If you’re making a horror film today, you owe it to yourself to be as ambitious with your story concepts as you can. There’s a glut of horror films on the marketplace and fans can be pretty demanding so piling on the wild concepts and story hooks is a good way to assure you stand apart from the pack.

This was definitely the mandate behind Army Of Frankensteins, a sci-fi/horror mashup that throws in everything plus the kitchen sink. Its protagonist is Alan (Jordan Farriss), a young man whose problems at home and with his girlfriend become minor concerns when he’s kidnapped by Dr. Finski (John Ferguson) and his little kid assistant Igor (Christian Bellgardt). ArmFran-bluHe winds up involuntarily donating an eye to a Frankenstein-style experiment, only for it to go wrong and accidentally warp them all back in time.

The trio finds themselves in the Civil War, where the army of Frankensteins that have been created become paws in the battle between the North and the South as Alan tries to figure out how to get back to his own time. If that’s not enough, the Lincoln assassination is also thrown into the mix as well as a romantic triangle involving Alan, freed slave Virginia (Raychelle McDonald) and Northern soldier Solomon (Rett Terrell).

As the above synopsis should indicate, Army Of Frankenstein isn’t lacking for plot hooks. Unfortunately, the filmmakers never figure out how to thread the needle and line up all these concepts in a coherent, satisfying manner. The script relies almost entirely on contrivance, resulting in a series of frustrating scenes where characters make dumb choices to fulfill the plot’s contortions. The tone also veers all over the map, lurching from slapstick-y splatter to mawkish romance to heartfelt but muddled attempts to use the Frankenstein monsters as a metaphor for slavery.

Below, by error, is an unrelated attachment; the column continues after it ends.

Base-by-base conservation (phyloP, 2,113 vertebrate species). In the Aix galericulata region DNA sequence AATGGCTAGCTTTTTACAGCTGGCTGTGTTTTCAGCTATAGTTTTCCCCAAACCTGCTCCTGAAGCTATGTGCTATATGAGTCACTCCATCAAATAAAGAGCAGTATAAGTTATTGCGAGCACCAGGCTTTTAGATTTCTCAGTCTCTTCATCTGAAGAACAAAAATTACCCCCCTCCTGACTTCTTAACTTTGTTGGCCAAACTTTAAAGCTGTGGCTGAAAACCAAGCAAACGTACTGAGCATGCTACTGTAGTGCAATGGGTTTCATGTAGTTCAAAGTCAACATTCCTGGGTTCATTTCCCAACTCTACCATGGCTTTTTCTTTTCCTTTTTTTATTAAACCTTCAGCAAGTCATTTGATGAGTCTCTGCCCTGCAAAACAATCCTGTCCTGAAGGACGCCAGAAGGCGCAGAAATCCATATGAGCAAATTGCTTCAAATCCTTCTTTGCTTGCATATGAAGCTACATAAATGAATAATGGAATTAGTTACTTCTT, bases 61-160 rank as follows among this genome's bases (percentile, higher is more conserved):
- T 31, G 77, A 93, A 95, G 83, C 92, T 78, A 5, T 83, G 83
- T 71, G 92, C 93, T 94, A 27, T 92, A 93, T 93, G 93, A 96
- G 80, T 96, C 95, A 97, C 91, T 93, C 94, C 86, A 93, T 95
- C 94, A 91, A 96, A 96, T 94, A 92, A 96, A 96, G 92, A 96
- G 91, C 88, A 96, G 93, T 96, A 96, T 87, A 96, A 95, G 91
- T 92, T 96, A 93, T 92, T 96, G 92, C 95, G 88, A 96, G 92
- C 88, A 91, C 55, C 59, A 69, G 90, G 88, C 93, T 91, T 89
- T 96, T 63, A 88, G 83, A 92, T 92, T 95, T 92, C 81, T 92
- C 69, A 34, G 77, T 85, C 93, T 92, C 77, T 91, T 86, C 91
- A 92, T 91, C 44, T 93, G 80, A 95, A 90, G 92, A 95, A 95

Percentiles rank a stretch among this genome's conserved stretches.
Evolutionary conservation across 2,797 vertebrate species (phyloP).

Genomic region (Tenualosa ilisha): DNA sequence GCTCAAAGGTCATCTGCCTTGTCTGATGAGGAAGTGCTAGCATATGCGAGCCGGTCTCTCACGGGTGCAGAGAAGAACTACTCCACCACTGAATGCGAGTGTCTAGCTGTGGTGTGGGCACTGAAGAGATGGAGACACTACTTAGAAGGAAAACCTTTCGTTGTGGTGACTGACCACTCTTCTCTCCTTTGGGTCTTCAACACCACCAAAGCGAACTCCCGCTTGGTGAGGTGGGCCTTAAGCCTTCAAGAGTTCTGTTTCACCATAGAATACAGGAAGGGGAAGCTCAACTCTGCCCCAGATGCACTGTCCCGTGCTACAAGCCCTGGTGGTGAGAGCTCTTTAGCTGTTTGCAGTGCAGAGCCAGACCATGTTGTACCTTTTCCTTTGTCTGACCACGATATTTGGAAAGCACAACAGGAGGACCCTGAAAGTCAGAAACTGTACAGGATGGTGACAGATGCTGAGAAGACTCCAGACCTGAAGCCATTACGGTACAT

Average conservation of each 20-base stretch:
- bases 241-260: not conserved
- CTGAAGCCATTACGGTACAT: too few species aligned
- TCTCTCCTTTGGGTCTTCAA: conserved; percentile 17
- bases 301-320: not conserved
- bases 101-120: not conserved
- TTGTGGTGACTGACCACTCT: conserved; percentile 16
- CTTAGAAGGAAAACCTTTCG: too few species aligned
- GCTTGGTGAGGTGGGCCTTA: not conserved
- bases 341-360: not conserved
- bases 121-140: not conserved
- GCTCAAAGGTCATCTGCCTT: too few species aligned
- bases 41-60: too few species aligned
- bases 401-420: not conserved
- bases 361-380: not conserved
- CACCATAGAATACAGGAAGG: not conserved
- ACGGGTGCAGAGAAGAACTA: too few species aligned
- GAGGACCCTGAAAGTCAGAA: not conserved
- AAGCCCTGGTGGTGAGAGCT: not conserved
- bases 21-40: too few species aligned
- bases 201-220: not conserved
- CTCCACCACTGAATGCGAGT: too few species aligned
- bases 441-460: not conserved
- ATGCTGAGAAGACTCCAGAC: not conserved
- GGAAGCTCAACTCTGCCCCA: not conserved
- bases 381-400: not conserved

The lack of balance in the Army Of Frankensteins script spills over to the filmmaking. Director Ryan Bellgardt and his collaborators give the film a slick, Cinemascope look and there are some well-done practical makeup effects. Unfortunately, they also have a lot of CGI of variable quality (there’s a lot distractingly obvious greenscreen work in the final half-hour). One of the most inexplicable slipups: amidst all the attention to effects, the filmmakers let the makeup crew choose some of the worst, least convincing facial hair for several characters that you’ll see in a modern film.

On a more importaArmFran-01nt level, the film also suffers from a mediocre overall level of acting: McDonald fares the best but most everyone else overacts in that earnest but amateurish community theater style. Farriss tries his best but is undone by the script’s tonal inconsistency and the fact that its attempts to make him constantly be a “funny” character, reducing him to constant bumbling and fumbling instead of allowing him to grow into a hero.

In short, Army Of Frankensteins shows a likeable amount of the ambition that a modern genre pic needs but the results also show that they need to work on their screenwriting and sense of balance.

Blu-Ray Notes: This film just made its blu-ray debut via Scream Factory. The transfer does well by the digital cinematography, giving it plenty of color and detail. Both 5.1 and 2.0 lossless stereo mixes are included: the 5.1 was used for this review and it’s a basic but solid effort that gets the job done. The only extra included is a trailer.